Why is the medial meniscus getting compressed?

There are two movements that when combined would put the most amount of pressure on the medial meniscus. The two movements are flexion of the knee and internal (medial) rotation of the tibia. In lotus both the femur and the tibia have to rotate externally. If the tibia doesn’t have enough outward rotation, there still could be enough in the hip to make up for it, or vice versa. If however both the tibia and the femur lack in their ability to do external rotation then what you have is more internal rotation, which by itself can put pressure onto the medial meniscus. When you combine this with the knee being flexed, as it is in lotus you end up with even more pressure on the medial meniscus.

If you have pain on the inside of your knee, the simple test to see if its a rotational issue is to rotate both your upper and lower leg in external rotation while in lotus (be careful not to push your knee toward the floor too strongly). I’ve covered this aspect extensively in the knee section of YogAnatomy Volume 1. A section is also available at the bottom of the YogAnatomy home page. This section also shows you other options for what you can do if you already have pain on the inside of your knee (you can also pay for and download the entire knee section here).

What if you have pain on the outside or in the centerline of your knee around the patella?

No, I didn’t forget. If you have pain on the outside of your knee, you’re in a club of your own. When I meet people who have pain here, I often find (there are exceptions) that rotation internally of both tibia and femur results in a decrease in their pain (the opposite of what to do if pain is on the inside). Upon further questioning, many of these people are or were runners or cyclists. My hypothesis at the moment is that a tight Iliotibial bands (ITB) is the culprit (I’m sure there are exceptions). The ITB seems to be placing some type of rotational force on the knee that is causing pain. I assume it’s rotational in nature because when I rotate the femur and tibia internally, the pain is reduced or goes away.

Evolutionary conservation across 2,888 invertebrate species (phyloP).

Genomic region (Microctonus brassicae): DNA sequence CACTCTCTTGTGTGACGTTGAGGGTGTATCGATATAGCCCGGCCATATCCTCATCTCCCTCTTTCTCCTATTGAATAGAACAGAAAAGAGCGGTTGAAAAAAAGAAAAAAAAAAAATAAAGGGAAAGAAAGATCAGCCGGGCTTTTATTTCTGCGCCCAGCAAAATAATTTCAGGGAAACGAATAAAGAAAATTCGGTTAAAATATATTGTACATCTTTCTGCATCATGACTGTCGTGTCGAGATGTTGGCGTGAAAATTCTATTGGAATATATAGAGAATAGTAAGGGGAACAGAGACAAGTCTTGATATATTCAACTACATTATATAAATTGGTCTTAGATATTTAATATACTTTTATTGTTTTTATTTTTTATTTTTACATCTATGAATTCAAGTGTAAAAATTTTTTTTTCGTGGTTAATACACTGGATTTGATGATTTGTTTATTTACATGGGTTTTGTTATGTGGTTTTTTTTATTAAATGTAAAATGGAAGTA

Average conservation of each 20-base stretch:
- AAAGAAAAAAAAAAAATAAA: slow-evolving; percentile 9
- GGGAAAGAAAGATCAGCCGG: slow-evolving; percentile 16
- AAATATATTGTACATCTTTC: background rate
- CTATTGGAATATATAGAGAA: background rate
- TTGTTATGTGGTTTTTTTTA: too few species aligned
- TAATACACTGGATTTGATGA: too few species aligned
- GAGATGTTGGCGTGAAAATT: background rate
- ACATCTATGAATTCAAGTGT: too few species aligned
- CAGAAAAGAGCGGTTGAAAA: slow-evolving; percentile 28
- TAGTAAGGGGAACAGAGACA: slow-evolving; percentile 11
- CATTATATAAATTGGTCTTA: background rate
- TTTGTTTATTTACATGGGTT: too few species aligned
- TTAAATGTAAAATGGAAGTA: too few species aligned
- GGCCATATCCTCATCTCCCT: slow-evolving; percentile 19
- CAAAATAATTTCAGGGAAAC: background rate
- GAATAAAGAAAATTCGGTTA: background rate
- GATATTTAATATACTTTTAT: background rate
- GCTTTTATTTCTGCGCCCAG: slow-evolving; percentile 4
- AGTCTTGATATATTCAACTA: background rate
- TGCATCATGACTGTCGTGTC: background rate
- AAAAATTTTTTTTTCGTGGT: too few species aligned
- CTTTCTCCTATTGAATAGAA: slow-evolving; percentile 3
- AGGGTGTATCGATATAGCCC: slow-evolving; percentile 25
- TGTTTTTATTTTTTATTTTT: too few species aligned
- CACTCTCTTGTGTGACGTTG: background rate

If the pain is through the midline of the knee I tend to focus on the quadriceps group of muscles first. Either they lack flexibility or they lack strength and either of these could be causing trouble in the knee. I realize that this is unspecific but the actual assessment of the person would be necessary to determine which is the case and what should be done.

The reason for checking the quadriceps when the pain is through the centerline of the knee is because this group of muscles literally wraps around the patella to get to its final destination on the tibia. Therefore it is intimately associated with the functioning of the knee particularly in straightening (extending) the knee. Having said that, there are a number of other issues that can show up in and around the patella, including arthritis and build up of scar tissue under the patella itself.

A final note on surgery for meniscus tears

I’m definitely not an advocate for unnecessary surgery. Only you can decide what to do with your own body. If you have a torn meniscus and know it and have been avoiding surgery there are a couple of things you should keep in mind. One is that the success rate for removing a small piece of meniscus is very high, around 90% perhaps higher. This means that the surgery doesn’t lead to any further deterioration of the area and wouldn’t need surgery again. If it’s a large tear and they remove a larger piece, this percentage drops. Finally if they do the type of meniscus surgery where they stitch the meniscus back together, the success rate drops to about 65%.

Second, is that there can be secondary effects of leaving a meniscus tear untreated such as an uneven wearing on the cartilage in the joint, particularly on the femur. This could potentially lead to arthritis in the long term.

Related articles:

Yoganatomy with David Keil: DVD Review

Photo credit (top): here

David Keil is an Ashtanga practitioner and Authorized to teach by KPJAYI in Mysore. David has traveled around the world teaching yoga workshops as well as anatomy to yoga teachers and practitioners since 2001. David is known for his simplicity in such a complex subject. He has a straight forward and no frills delivery that makes the anatomy come alive in a way you’ve never experienced. He leaves space for you to make your own connections to your practice. For more, visit his website here.